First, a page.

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The Rise And Rise Of The Home Office

The Rise And Rise Of The Home Office

The Home Office

Recent statistics show that 4.2 million workers now shun a commute to the office in favour of doing their jobs without leaving the house. Going up by 800,000 over the past ten years, now one in seven Britons are working from home.

With increased traffic congestion, mounting rail travel expenses, motoring and parking costs and rising stress levels related to commuting, who can blame them?

Advances in technology have enabled people and businesses to connect 'on the go' or from virtually any location, reducing the need to travel to an office. Figures have also been boosted by primary carers seeking to find flexible work arrangements to fit around childcare.

Changes to the law in recent years, mean employers have to offer greater flexibility surrounding work hours and location and a growing number of employees are taking advantage and working from a dedicated space at home. Which means an increasing number of those buying or letting, now have a home office high on their list of criteria.

Government legislation has also been reviewed to reflect the growing trend of small businesses run from private rented properties and any private rented property from which a business is operated is now subject to a new law under section 35 of the Small Business, Enterprise and Employment Act 2015. This covers any tenancy under which the tenant is required to occupy the rented property as a home but is also permitted to run a home business from the property.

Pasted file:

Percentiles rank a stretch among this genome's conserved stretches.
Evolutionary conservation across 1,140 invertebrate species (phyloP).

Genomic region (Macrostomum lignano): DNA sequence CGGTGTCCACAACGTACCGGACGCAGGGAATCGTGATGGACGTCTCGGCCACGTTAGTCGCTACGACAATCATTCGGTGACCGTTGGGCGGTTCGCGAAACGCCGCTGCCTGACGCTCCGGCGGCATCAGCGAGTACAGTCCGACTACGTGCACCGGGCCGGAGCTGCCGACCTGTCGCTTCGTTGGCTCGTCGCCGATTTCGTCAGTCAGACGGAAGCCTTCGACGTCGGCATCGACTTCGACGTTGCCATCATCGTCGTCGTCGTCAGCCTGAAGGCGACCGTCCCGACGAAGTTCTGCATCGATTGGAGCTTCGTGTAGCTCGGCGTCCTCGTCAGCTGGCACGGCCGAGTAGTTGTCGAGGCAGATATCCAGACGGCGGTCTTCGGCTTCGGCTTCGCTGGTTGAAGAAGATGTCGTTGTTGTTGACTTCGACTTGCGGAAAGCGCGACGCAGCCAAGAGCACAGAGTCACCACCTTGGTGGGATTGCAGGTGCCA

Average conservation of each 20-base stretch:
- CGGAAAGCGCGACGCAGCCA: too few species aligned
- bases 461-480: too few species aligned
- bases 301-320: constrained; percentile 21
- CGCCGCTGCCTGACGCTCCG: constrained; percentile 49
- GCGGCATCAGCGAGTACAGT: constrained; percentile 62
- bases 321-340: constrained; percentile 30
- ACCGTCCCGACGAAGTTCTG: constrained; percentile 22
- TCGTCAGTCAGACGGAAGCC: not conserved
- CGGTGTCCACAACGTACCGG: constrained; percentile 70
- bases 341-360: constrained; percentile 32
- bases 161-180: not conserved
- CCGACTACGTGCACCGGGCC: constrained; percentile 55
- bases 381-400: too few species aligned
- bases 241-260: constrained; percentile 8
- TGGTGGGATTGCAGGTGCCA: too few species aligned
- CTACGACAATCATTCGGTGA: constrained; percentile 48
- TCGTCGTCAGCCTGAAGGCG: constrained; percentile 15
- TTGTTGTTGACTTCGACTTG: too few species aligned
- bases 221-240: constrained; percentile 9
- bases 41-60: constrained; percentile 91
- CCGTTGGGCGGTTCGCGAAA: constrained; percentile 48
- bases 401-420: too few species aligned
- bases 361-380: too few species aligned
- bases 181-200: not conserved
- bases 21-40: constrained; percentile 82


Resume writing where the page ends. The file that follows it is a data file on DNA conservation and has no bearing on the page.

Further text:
So, to capitalize on this, should an estate/lettings agent encourage a landlord or vendor to create an attractive working area in the home? I say yes! It may just add value and there are many things that can be done at very little cost.

  • Anyone working from home is likely to want fast and reliable Wi- Fi connection to the internet. If the property is in an area that has super-fast fibre broadband, why not mention this on the particulars? For some, it will be an important selling point.
  • Provision of ample electrical sockets is a good idea, along with at least one phone socket. Most people have multiple devices that need recharging so don't skimp on the access to power. Perhaps consider a TV point too, depending on the size of the room or area.
  • As every office needs at least a desk and some storage space, it's important to consider where furniture might go when installing sockets. Fitting out a small space is challenging but with the right furniture and a little imagination it's certainly possible.
  • Every home worker needs good lighting, either from a window or artificial and this should be considered when creating a dedicated working space. If the space is small and doesn't benefit from a window, appropriate lighting should be available instead.

Some properties may not have the option of devoting an entire room to office space but most will have an area that can be set aside for this purpose and a relatively small investment to transform it, can add considerable buying and letting appeal. Even if the space is used only for organising bills or for students doing homework, people need to realise the demand for a dedicated working space - the kitchen table just won't do anymore.

Deb Roberts

Written by Deb Roberts

Source Estates IT Ltd

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